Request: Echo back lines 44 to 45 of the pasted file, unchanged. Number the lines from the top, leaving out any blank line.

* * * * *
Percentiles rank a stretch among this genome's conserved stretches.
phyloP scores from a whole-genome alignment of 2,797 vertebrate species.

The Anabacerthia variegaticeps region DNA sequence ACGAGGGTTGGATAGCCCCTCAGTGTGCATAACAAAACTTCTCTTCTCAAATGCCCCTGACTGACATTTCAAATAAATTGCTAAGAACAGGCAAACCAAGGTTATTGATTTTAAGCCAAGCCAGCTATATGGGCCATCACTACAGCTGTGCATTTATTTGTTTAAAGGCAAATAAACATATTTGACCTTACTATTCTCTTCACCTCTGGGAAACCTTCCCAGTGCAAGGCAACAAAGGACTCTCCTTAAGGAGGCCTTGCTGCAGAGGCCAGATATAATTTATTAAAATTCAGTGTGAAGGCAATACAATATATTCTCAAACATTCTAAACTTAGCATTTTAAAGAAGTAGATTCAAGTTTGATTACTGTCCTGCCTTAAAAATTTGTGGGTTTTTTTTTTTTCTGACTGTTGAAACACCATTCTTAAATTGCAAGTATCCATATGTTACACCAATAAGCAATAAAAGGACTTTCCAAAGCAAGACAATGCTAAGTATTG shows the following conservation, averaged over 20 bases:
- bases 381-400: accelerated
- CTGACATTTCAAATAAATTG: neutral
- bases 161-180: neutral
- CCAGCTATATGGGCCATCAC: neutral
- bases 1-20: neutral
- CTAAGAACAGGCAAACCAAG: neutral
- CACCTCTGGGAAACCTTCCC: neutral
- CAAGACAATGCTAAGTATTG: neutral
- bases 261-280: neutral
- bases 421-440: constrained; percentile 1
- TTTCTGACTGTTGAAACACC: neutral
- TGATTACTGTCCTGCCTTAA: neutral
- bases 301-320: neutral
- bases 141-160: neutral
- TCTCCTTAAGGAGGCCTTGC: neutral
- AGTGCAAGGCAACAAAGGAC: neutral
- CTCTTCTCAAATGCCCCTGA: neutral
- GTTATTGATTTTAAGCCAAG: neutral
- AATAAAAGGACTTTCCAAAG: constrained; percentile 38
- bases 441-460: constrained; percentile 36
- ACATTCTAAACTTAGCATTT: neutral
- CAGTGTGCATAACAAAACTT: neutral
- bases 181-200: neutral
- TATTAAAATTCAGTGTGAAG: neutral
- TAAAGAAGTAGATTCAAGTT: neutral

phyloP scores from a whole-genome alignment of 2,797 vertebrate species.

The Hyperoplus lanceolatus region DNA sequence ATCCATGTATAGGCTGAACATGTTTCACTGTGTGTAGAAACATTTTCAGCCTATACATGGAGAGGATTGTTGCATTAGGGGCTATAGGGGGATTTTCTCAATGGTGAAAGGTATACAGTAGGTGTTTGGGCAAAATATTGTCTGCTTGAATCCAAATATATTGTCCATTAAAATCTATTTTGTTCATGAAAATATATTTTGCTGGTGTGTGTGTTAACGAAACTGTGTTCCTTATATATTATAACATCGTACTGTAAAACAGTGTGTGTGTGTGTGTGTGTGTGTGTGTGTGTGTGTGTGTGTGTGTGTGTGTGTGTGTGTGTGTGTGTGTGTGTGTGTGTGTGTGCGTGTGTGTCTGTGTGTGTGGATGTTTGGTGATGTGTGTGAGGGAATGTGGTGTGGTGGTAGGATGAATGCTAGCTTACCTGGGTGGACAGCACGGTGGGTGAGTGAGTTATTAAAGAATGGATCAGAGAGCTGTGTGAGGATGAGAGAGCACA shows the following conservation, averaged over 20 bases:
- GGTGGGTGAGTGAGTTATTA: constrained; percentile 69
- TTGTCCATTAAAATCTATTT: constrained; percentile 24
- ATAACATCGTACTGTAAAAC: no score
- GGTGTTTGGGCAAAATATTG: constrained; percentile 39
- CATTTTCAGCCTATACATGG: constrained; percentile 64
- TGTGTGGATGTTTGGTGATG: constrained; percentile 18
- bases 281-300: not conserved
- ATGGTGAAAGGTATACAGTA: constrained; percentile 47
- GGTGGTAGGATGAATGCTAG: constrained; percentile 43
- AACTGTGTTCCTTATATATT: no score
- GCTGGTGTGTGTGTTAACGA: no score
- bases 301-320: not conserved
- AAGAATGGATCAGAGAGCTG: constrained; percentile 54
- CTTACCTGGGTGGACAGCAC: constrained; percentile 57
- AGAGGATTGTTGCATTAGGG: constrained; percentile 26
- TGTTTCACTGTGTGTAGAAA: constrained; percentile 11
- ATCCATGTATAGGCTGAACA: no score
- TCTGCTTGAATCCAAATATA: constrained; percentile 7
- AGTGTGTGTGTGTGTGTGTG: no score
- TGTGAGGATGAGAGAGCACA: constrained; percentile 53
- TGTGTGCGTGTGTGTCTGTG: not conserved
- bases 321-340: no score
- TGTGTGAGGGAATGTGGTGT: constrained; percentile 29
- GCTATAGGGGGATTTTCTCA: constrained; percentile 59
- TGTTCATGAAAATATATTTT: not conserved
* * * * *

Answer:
- CTTACCTGGGTGGACAGCAC: constrained; percentile 57
- AGAGGATTGTTGCATTAGGG: constrained; percentile 26